I believe that those who make their livelihood in this way (or, more to the point, in the way that now appears to be starting to form) should of course hold sway with respect to which business model is used.  My hope would be that the way in which this model manifests would be much more on the basis of reasoned consideration and consensus than the dictates of any one individual.

In my last decade or so, I have been fortunate to be on a path that does not require that I adhere to a particular school, brand, style or system of practice – a great blessing in my life. It is ALWAYS my hope that I can use this lack of direct affiliation to help build bridges between the truly remarkable people of myriad systems of yoga who wish to deepen our awareness, our connection to the Highest – and to each other.

That said, to address something that seems to be a recurring thread in the restructuring of Anusara, to my mind one of the key elements of its framing (not to mention how it’s perceived in the world) is embedded in the suffix “Inc.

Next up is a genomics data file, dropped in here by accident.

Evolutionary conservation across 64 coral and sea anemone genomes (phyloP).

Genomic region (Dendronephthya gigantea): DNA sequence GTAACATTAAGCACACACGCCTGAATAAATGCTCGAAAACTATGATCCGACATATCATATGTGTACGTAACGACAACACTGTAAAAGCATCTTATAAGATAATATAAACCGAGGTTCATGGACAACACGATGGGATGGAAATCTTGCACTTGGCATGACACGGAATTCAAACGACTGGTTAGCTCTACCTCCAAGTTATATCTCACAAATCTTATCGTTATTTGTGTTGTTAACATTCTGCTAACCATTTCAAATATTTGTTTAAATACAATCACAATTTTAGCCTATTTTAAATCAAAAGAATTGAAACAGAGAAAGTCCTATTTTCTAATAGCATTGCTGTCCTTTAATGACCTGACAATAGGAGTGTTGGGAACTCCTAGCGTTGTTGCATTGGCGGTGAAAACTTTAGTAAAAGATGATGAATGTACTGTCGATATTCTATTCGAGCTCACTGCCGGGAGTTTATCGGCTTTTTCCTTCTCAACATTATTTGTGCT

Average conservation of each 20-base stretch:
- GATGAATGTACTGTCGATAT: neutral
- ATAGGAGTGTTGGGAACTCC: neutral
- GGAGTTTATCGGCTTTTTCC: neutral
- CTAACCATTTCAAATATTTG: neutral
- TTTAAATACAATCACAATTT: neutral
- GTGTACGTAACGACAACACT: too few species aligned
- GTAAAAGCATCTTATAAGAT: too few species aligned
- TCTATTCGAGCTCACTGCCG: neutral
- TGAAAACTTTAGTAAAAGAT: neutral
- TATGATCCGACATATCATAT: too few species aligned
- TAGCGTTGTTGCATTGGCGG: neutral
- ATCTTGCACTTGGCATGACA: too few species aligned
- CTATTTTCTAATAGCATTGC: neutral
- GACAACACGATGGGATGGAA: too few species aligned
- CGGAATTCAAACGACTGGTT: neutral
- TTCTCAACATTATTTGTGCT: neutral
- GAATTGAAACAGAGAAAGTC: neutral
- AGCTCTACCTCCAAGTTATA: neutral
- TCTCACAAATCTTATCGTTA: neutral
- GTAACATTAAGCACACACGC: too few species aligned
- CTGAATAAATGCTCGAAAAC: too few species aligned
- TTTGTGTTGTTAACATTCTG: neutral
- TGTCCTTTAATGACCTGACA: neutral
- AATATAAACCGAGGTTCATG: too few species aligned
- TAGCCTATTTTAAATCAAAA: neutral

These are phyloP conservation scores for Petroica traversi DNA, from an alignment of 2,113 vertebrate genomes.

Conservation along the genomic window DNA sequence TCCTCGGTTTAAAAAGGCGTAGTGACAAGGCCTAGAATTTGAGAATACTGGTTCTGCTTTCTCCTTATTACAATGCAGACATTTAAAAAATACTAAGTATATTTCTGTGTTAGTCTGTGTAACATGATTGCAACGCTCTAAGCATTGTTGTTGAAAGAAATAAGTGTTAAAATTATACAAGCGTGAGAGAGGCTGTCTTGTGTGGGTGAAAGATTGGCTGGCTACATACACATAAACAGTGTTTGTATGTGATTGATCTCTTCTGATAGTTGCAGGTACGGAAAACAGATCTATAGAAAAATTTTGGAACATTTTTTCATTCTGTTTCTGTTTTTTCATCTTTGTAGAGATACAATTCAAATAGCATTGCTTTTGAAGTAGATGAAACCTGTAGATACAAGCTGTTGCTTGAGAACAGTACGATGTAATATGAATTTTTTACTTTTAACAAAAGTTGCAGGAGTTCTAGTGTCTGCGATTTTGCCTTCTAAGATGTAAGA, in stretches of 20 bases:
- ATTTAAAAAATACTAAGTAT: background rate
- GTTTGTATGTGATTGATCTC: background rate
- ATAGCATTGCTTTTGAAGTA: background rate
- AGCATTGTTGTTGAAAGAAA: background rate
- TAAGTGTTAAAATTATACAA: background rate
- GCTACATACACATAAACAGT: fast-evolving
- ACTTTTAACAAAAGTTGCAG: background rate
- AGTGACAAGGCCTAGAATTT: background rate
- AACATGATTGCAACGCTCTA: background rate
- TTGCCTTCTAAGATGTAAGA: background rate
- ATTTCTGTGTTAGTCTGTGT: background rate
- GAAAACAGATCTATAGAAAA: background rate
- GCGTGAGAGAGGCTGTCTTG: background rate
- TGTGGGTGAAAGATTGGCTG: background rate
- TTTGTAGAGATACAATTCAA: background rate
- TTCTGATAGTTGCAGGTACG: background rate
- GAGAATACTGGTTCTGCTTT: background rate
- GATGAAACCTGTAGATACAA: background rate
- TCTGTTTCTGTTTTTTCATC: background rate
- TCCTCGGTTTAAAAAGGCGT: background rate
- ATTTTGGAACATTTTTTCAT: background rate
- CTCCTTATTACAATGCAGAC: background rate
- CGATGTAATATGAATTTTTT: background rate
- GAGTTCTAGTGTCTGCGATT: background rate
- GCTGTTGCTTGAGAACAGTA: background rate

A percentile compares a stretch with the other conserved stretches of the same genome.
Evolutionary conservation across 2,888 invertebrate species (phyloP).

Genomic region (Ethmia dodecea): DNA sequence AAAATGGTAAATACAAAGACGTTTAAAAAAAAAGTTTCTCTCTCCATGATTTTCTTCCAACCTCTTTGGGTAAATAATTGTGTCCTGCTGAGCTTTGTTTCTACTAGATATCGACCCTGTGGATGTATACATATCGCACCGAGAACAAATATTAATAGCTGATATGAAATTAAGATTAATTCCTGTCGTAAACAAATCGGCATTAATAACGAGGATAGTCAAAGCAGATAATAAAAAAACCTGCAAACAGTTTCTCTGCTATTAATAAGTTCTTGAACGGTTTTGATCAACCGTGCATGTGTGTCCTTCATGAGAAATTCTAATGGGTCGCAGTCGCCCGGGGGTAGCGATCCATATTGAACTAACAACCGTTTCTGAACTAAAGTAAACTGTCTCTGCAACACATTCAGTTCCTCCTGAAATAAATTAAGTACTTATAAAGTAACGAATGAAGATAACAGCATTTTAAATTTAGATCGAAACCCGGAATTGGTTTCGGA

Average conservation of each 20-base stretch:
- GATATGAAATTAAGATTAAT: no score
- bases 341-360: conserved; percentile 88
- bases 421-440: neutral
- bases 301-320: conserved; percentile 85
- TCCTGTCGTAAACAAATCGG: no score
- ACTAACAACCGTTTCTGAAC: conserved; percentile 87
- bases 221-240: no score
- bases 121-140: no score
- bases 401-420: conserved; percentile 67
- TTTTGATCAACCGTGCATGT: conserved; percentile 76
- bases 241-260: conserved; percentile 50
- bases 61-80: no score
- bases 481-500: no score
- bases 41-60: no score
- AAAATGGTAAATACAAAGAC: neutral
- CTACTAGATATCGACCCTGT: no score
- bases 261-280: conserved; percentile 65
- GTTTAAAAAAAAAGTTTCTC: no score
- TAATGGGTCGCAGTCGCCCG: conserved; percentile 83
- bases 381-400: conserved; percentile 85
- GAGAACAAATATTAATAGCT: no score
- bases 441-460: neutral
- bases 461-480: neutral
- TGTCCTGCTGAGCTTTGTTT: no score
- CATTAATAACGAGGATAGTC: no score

I have seen quite a few posts that mirror my own sense that moving toward a non-profit would best re-establish the ground, the purpose and the intention of Anusara.

I have heard it said by people who probably know a lot more than I do that non-profits are “dysfunctional,” and I don’t disagree with this point. But I doubt anyone could argue that the existing structure was anything but dysfunctional on a number of levels. I spent a number of years in a “past life” working for a corporation (and later a consulting firm) that allowed me to see that for-profit operations cans be every bit as dysfunctional as non-profits. Sometimes, in my experience, having to focus on a bottom line can blind even the most gifted and conscientious among us to the greater considerations in life.